June 28, 2011
Ranjit Hoskoté [India]
Born in Mumbai, India on March 29, 2969, Ranjit Hoskoté has become recognized as one of the most significant younger Indian poets writing in English.
Hoskoté was educated at the Bombay Scottish School, the Elphinstone College, where he received a Bachelor's Degree in Politics, and at the University of Bombay, where he received an MA in English Literature and Aesthetics.
He began to publish poetry in the 1990s, publishing in India and abroad in journals such as Poetry Review London, Poetry Wales, The Iowa Review, Fulcrum, Lyric Poetry Review, West Coast Line, Green Integer Review, Die Zeit, Neue Zuercher Zeitung, and in numerous other international journals and newspapers.
From 1988 to 1999 Hoskoté was the principal art critic for The Times of India, also writing a weekly column of cultural commentary, "Ripple Effects." Later, in his role as religion and philosophy editor of that paper, he began a column titled "The Speaking Tree," devoted to spiritual and religious philosophical issues. He also wrote critical biographies and monographs on a number of India painters and artists over the years.
Hoskoté's first book of poetry Zones of Assault was published in 1991, with his second book, The Cartographer's Apprentice, following several years later in 2000. Since then he has published two further books of poetry, The Sleepwalker's Archive (2001) and Vanishing Acts: New and Selected Poems 1985-2005 (2006). He also translated the poetry of Vasant Abaji Dahake and other books. He edited the important anthology of Indian poetry, Reasons for Belonging: Fourteen Contemporary India Poets (2002). He has recently published a translation of the Kashmiri saint-poet Lal Ded.
The poet has also been highly involved in PEN All-India and in International PEN, serving since 1986 as its General Secretary, as well as the editor of its journal Penumbra. He was President of Poetry Circle Bombay from 1992-1997.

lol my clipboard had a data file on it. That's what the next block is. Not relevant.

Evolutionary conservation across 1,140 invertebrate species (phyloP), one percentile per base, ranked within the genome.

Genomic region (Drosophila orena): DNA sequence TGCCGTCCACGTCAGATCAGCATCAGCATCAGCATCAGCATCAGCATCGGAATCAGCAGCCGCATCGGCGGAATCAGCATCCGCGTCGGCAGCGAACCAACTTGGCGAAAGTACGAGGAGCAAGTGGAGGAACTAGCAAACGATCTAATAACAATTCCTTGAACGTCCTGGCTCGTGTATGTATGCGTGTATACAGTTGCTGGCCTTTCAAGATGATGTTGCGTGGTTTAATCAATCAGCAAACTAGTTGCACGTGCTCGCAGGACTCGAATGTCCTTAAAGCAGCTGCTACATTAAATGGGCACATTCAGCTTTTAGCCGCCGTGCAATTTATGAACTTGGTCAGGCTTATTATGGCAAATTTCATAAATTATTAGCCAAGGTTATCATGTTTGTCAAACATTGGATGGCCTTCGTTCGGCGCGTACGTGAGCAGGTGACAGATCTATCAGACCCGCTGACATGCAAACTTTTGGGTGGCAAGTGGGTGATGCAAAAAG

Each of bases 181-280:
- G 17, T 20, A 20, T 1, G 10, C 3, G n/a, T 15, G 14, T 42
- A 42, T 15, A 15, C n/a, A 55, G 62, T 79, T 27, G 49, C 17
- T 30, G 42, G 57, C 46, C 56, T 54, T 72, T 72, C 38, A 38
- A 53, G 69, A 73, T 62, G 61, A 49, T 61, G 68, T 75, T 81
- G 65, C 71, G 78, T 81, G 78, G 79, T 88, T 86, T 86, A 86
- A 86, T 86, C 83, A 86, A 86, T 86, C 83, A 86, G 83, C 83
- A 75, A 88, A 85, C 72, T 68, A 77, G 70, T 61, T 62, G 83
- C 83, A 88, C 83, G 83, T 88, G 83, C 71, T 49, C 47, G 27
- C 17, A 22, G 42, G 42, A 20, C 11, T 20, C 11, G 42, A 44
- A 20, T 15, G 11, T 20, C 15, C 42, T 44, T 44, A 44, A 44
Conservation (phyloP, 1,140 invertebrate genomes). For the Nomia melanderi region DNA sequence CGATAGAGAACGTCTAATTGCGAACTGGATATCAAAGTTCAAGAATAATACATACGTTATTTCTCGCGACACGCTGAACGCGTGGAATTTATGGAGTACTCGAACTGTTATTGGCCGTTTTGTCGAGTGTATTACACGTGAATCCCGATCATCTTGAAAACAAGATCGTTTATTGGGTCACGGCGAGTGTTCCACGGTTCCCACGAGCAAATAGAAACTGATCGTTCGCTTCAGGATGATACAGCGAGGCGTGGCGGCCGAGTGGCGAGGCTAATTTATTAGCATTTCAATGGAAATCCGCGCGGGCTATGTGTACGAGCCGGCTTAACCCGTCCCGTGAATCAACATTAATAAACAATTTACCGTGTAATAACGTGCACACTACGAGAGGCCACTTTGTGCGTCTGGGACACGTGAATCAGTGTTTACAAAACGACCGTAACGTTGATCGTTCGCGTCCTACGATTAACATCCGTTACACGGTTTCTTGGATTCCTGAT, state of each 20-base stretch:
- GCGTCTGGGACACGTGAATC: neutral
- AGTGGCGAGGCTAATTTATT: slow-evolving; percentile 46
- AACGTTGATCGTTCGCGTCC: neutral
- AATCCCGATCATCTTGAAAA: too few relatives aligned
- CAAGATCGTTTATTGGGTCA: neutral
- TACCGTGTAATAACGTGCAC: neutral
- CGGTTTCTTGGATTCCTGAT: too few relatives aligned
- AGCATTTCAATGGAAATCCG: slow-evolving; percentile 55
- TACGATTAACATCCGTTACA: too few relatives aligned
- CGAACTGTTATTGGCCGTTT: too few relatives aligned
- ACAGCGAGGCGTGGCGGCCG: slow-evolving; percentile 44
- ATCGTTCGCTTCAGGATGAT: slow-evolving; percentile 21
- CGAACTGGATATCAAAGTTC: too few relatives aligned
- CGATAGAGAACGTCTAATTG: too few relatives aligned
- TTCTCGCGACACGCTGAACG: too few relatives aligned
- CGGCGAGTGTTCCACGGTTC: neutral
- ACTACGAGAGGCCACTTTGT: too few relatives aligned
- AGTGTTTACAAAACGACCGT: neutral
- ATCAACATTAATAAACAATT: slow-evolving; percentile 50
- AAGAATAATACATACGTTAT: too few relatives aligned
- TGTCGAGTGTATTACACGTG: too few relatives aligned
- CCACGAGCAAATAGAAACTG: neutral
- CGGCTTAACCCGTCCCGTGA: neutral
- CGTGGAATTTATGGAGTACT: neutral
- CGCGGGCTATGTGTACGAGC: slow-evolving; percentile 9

Hoskoté was a Visiting Writer and Fellow of the International Writing Program at the University of Iowa in 1995, and served as writer-in-residence at the Villa Waldbrta in Munich in 2003. In 1996 he was awarded the Sanskriti Award for Literature and he won First Prize in the British Council/Poetry Society All-India Poetry Competition in 1997. India's National Academy of Letters honored him with its Sahitya Akademi Golden Jubilee Award in 2004.
BOOKS OF POETRY
Zones of Assault (New Delhi: Rupa & Co., 1991); The Cartographer's Apprentice (Mumbai: Pundole Art Gallery, 2000); The Sleepwallker's Archive (Mumbai: Single File, 2001); Vanishing Acts: New and Selected Poems 1985-2005 (New Delhi: Penguin Books India, 2006)
The Secret Agent
Joseph Beuys (1921-1986)
A thought that has died inside him leaks out
as a stag streaking across a page, its horns
skewed by the grain, and the nymph
he cannot catch by sight alone is dressed
in night's sparkling haze and he must lunge
at her hair, her breasts, her thighs with graphite
stabs, his hands breaking into antlers,
his mouth a snout rooting in the black earth
for scents his mind has lost on the trek
to the scribe's carrel, and now the margin of thought
is red again with the ribs of the roasted stag and washed
with the mixed gold and blood in which he's drawn
the nymph on a chair, who watches him twist and fall,
shake himself free from his tangled, muddy pelt:
comet-maned, meteor-eyes, through belling with wolf-howl.
Portrait of an Unknown Master
You've come to the coldest place: